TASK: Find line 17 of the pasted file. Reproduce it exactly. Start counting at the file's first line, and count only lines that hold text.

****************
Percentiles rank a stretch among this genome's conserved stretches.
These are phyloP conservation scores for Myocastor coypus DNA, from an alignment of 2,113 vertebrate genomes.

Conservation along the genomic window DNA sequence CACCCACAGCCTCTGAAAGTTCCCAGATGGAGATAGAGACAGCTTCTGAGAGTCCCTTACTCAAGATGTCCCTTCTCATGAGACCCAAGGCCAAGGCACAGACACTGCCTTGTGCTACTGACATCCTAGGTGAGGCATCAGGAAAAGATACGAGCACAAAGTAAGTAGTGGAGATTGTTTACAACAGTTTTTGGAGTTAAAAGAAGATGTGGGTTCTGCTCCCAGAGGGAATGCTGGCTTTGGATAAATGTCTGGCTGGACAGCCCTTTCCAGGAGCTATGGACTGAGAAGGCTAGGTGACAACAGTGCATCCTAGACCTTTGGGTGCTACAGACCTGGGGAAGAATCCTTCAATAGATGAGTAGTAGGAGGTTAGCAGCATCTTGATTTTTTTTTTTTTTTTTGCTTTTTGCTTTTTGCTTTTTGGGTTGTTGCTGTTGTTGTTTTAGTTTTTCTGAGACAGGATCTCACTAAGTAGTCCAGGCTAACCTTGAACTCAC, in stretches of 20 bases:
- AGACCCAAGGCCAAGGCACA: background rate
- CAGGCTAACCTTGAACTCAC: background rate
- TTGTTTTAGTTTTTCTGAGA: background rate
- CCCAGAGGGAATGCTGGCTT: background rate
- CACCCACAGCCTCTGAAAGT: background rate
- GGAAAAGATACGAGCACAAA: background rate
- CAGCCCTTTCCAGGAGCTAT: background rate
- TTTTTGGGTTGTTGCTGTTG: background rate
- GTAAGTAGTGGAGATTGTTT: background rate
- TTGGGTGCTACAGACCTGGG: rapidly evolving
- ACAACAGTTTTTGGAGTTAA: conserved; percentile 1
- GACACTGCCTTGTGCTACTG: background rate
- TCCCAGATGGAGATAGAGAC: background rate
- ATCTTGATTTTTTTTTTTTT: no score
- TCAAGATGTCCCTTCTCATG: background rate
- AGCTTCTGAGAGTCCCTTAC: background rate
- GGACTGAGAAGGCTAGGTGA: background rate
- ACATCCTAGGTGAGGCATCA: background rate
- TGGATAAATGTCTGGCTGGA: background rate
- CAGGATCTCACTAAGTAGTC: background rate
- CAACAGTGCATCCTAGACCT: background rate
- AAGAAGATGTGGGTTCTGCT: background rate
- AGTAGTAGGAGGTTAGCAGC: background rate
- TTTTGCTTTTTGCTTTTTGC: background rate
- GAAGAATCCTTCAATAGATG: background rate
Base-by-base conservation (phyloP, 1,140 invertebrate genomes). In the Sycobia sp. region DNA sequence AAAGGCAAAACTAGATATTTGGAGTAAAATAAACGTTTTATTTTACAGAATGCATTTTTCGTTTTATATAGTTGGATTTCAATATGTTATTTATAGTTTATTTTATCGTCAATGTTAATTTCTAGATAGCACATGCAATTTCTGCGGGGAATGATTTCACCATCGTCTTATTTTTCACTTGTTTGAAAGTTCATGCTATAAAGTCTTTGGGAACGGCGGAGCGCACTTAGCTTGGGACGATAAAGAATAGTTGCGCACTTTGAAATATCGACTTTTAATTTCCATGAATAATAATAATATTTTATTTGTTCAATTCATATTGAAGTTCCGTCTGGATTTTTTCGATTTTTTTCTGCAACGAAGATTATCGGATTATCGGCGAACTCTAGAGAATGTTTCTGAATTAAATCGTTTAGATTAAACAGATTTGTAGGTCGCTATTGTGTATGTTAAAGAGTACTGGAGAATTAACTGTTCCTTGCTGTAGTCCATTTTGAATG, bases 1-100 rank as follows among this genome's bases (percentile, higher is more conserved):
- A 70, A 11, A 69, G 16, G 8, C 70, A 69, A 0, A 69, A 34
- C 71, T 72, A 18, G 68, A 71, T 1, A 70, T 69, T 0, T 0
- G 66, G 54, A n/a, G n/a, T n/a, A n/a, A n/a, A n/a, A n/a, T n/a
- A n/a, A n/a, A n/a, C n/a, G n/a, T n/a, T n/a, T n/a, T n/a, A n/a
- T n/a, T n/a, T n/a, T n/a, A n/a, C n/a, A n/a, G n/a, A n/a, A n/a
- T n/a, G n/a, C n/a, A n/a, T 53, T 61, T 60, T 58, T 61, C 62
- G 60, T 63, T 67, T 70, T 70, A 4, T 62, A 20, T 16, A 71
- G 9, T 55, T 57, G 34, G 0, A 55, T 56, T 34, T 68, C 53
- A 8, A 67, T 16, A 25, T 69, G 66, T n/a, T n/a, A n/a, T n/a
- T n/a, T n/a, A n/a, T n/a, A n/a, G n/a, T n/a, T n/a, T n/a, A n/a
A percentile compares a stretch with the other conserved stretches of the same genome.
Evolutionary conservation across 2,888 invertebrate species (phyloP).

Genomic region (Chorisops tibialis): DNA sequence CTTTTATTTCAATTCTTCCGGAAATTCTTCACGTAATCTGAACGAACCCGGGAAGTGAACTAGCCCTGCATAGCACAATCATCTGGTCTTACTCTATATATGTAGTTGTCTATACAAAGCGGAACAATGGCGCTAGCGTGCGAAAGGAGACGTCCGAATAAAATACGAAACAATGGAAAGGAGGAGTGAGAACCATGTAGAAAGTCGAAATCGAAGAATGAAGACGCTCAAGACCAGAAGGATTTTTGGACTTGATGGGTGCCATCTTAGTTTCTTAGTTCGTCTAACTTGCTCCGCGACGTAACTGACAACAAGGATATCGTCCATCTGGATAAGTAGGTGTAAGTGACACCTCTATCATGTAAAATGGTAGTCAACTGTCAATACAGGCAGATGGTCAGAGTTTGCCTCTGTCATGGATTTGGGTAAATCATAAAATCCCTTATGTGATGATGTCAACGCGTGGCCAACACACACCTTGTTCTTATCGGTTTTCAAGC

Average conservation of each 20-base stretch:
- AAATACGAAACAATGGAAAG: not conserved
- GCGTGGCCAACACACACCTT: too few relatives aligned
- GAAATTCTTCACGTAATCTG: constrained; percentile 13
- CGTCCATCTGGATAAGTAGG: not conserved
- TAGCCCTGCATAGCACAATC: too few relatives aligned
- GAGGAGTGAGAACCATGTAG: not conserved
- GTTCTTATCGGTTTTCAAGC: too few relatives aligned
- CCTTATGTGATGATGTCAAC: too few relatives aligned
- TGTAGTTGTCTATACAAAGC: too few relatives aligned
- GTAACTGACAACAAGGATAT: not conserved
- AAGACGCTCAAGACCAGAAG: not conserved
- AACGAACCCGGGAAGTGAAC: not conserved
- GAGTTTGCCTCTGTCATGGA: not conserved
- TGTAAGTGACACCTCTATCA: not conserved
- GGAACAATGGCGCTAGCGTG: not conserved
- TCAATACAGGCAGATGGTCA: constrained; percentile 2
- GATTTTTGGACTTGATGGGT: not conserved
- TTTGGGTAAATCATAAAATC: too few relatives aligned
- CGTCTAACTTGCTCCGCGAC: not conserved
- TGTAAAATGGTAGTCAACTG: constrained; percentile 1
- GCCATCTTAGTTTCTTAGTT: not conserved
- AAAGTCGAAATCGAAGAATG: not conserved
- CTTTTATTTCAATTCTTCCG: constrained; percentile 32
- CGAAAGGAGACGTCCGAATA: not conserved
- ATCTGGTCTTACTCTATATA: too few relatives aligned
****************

- ATCTTGATTTTTTTTTTTTT: no score